·        Heirloom Smartwatches.  At this year's Baselworld (the "premier event for the watch and jewellery industry"), LVMH Watch Division head Jean-Claude Biver described a tie-up between Tag Heuer, Intel and Google as his, "biggest announcement ever."  EVER!  If that last sentence includes lots of names you're not used to seeing together, here's the shorthand.  At an event bigger than MWC, Tag Heuer announced it was developing an Android Wear smartwatch together with Intel.  To seal the deal, they cut a giant block of cheese.  It all made perfect sense.  Tag Heuer is Swiss and the people who can afford its watches are the same people who can afford to buy giant blocks of artisan cheese.  And where they've traditionally been the sort of folk likely to obsess over the movement powering their watch (vintage Valjoux, Calibre V, Calibre S, Calibre 360, etc.) you know that they'll care about the chipset inside their smartwatch.  If nothing else, the vintage of the processor will be important to a crowd who expects their watch investments to maintain (or grow) their value.  That's the key here.  The watch-obsessed might argue over what defines a "luxury" timepiece, but one measure is an ability to hold value over time.  If value is defined by long-term utility, smartwatches will only get more valuable over time as new apps and use cases evolve.  Combined with superior fit and finish, you can guess that investing thousands of dollars in a smartwatch (Apple Watch, Tag Heuer, etc.) is something that will fund your kid's college education down the road.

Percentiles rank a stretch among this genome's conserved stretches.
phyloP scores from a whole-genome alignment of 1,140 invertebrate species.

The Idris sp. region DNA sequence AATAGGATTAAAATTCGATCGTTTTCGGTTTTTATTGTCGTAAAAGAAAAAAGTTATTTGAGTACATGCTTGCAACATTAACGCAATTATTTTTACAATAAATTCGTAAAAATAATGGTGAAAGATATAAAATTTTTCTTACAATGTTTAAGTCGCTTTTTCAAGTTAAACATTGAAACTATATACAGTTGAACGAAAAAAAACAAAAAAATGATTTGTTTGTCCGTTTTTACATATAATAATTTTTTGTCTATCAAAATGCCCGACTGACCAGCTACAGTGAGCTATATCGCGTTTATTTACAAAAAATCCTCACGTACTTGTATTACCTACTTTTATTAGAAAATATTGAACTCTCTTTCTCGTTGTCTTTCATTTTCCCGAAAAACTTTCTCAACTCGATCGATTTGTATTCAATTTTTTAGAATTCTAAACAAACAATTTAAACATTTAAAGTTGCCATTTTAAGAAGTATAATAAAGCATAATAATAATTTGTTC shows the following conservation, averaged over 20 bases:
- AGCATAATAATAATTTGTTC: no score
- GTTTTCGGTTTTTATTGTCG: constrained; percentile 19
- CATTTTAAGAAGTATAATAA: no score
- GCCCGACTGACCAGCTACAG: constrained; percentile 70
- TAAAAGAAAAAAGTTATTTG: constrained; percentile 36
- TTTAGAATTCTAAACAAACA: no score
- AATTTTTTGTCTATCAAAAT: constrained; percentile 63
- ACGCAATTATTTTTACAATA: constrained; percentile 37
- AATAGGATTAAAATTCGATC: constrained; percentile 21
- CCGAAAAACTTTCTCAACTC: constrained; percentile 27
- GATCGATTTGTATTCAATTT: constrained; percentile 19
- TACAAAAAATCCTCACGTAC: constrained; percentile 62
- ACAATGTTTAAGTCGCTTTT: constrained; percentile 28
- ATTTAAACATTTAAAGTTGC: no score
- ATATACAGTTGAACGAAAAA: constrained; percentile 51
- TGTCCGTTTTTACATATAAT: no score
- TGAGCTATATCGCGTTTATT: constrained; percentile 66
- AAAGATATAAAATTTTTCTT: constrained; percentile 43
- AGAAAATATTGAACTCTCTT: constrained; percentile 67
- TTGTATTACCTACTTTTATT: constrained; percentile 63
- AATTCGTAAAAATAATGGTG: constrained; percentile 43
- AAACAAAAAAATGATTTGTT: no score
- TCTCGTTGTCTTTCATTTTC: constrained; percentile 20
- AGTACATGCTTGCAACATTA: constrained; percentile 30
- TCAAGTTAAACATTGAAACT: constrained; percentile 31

·        The End of Price Wars. If the experiences of Europe have taught us anything, it's that mobile service price wars are truly a win-win-win situation.  Consumers get a great deal.  Carriers get forced into innovating.  Vendors get to sell more kit as traffic on mobile networks skyrockets.  It's good news all around.  Alas, the good times can't last forever.  Just think about prepaid here in the US.  Based on the first few months of the year, we would actually be on track to see more prepaid plan changes from US carriers than we did last year--which, generally, bested 2013.  That would just be silly!

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If you made it this far, haven't quite figured things out, and are fuming at the insanity above, let me just wish you a "Happy April Fools."  Sure, there are nuggets of truth in everything above as well as things that were intentionally glossed over, but please take it all in the spirit of the day.  Oh, and if you think everything above makes complete sense, please don't punch me for mocking your worldview. 

Peter Jarich is the VP of Consumer and Infrastructure at Current Analysis. Follow him on Twitter: @pnjarich.